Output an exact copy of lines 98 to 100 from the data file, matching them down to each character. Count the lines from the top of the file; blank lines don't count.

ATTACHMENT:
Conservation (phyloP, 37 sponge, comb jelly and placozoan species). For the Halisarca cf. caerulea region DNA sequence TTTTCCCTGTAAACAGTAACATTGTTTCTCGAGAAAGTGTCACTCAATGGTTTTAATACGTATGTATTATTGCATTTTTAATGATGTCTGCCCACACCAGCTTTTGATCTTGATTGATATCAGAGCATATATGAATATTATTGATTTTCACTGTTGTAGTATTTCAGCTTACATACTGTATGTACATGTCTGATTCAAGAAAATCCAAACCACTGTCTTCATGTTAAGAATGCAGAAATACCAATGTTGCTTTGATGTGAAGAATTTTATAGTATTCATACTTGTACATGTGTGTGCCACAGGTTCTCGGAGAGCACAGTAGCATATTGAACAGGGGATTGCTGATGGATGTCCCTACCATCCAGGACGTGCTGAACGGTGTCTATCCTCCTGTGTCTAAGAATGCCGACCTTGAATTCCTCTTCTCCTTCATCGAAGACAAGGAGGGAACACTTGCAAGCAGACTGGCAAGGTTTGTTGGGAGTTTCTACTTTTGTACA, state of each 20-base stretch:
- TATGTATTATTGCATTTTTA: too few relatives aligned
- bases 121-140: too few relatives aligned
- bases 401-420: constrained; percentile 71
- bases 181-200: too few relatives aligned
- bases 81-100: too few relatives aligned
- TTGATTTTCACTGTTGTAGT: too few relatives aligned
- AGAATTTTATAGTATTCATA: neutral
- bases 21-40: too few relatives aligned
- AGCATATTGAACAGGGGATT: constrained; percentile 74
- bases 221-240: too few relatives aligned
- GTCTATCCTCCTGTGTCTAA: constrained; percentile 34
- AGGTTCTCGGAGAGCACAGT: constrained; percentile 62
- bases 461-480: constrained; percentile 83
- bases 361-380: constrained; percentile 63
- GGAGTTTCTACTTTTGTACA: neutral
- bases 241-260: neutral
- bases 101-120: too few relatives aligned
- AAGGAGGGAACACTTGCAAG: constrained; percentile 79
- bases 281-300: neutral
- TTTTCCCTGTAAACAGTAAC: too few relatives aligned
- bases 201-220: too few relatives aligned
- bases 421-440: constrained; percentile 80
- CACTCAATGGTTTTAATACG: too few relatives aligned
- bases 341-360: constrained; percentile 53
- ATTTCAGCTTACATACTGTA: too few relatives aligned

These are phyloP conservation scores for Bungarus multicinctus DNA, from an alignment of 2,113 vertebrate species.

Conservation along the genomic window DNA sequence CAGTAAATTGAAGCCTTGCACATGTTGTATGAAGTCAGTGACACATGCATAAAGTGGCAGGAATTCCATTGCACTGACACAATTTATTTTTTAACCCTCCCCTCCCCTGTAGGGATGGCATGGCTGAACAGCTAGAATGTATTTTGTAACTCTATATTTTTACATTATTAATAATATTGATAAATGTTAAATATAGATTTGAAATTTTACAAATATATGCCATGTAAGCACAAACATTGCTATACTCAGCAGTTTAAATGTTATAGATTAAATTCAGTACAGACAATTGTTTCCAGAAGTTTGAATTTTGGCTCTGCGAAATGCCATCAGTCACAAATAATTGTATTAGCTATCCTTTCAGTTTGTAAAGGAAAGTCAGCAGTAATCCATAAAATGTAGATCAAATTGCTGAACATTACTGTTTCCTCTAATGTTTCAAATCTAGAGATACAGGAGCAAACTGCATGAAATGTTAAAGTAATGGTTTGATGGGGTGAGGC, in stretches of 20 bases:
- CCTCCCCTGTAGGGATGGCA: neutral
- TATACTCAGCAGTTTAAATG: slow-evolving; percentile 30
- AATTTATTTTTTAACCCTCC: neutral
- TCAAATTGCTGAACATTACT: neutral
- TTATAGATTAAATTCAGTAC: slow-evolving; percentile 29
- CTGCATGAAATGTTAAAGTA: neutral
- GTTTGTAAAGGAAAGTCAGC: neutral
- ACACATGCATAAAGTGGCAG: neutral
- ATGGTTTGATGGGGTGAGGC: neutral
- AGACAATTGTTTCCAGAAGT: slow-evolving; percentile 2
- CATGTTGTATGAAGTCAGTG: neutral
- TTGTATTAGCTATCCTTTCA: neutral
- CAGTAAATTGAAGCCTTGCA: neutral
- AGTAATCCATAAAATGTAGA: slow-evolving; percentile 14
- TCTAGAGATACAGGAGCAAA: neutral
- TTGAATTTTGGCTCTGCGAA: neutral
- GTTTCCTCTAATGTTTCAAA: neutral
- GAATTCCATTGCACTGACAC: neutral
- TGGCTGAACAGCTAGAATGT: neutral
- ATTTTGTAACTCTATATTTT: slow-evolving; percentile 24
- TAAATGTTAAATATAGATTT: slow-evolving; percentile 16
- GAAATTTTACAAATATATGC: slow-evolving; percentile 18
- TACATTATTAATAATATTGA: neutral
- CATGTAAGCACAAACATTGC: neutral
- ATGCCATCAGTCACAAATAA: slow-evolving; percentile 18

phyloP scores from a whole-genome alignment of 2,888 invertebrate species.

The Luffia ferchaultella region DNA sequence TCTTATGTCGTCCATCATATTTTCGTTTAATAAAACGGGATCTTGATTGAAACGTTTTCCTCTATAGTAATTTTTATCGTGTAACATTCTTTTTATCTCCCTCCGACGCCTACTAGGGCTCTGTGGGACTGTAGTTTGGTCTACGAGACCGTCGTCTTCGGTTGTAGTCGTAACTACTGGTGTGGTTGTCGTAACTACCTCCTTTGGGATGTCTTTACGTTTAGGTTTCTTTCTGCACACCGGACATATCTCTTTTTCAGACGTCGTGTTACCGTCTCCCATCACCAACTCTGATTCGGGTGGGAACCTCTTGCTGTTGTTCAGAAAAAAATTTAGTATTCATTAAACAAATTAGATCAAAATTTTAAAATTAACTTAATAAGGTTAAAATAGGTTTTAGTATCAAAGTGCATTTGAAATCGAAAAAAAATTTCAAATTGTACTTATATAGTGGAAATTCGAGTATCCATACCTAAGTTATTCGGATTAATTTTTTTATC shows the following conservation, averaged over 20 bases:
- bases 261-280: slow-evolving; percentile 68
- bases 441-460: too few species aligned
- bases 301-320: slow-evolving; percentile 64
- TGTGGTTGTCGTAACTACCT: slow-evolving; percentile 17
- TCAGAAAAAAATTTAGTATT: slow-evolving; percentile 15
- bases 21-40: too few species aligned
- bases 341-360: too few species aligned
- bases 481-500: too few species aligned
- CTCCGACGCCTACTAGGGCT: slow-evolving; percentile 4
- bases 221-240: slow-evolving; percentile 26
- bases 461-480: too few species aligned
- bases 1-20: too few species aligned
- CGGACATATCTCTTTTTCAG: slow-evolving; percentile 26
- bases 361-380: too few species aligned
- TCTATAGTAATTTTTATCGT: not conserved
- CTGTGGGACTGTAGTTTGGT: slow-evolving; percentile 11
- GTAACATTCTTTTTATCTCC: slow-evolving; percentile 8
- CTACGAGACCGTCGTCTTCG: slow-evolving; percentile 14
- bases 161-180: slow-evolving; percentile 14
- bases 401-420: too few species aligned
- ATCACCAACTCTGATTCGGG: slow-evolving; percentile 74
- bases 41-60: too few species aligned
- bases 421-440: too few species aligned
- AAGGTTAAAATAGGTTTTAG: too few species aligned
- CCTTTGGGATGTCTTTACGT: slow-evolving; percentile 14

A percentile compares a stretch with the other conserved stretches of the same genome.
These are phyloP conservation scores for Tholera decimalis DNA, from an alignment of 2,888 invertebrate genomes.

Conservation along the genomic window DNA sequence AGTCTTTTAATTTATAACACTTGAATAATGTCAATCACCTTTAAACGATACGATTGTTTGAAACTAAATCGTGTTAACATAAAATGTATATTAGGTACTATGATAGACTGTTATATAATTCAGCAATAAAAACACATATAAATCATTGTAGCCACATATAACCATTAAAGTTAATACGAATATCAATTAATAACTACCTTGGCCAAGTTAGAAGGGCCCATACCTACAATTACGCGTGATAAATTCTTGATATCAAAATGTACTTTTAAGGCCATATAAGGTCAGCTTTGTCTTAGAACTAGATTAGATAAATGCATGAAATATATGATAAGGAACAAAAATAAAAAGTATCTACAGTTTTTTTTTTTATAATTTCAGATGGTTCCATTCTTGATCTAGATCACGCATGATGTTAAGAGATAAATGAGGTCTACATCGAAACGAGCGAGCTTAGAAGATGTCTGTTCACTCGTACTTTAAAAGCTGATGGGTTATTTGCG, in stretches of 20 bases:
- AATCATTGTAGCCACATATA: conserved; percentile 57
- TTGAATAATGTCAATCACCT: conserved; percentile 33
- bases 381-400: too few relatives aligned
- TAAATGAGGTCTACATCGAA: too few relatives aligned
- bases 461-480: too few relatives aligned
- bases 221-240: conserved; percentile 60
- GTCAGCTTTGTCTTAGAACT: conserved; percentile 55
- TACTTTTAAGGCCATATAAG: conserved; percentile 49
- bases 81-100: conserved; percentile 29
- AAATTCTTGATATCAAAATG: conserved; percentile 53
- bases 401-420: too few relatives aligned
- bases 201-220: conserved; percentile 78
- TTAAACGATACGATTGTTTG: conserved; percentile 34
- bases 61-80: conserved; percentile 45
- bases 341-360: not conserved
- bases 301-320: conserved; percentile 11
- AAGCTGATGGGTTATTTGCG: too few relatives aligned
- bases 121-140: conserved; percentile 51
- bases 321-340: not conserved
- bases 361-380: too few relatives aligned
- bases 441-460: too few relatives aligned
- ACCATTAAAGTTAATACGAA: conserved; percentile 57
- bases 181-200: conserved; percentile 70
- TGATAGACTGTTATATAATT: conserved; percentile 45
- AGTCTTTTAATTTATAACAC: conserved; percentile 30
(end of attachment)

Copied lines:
- bases 341-360: not conserved
- bases 301-320: conserved; percentile 11
- AAGCTGATGGGTTATTTGCG: too few relatives aligned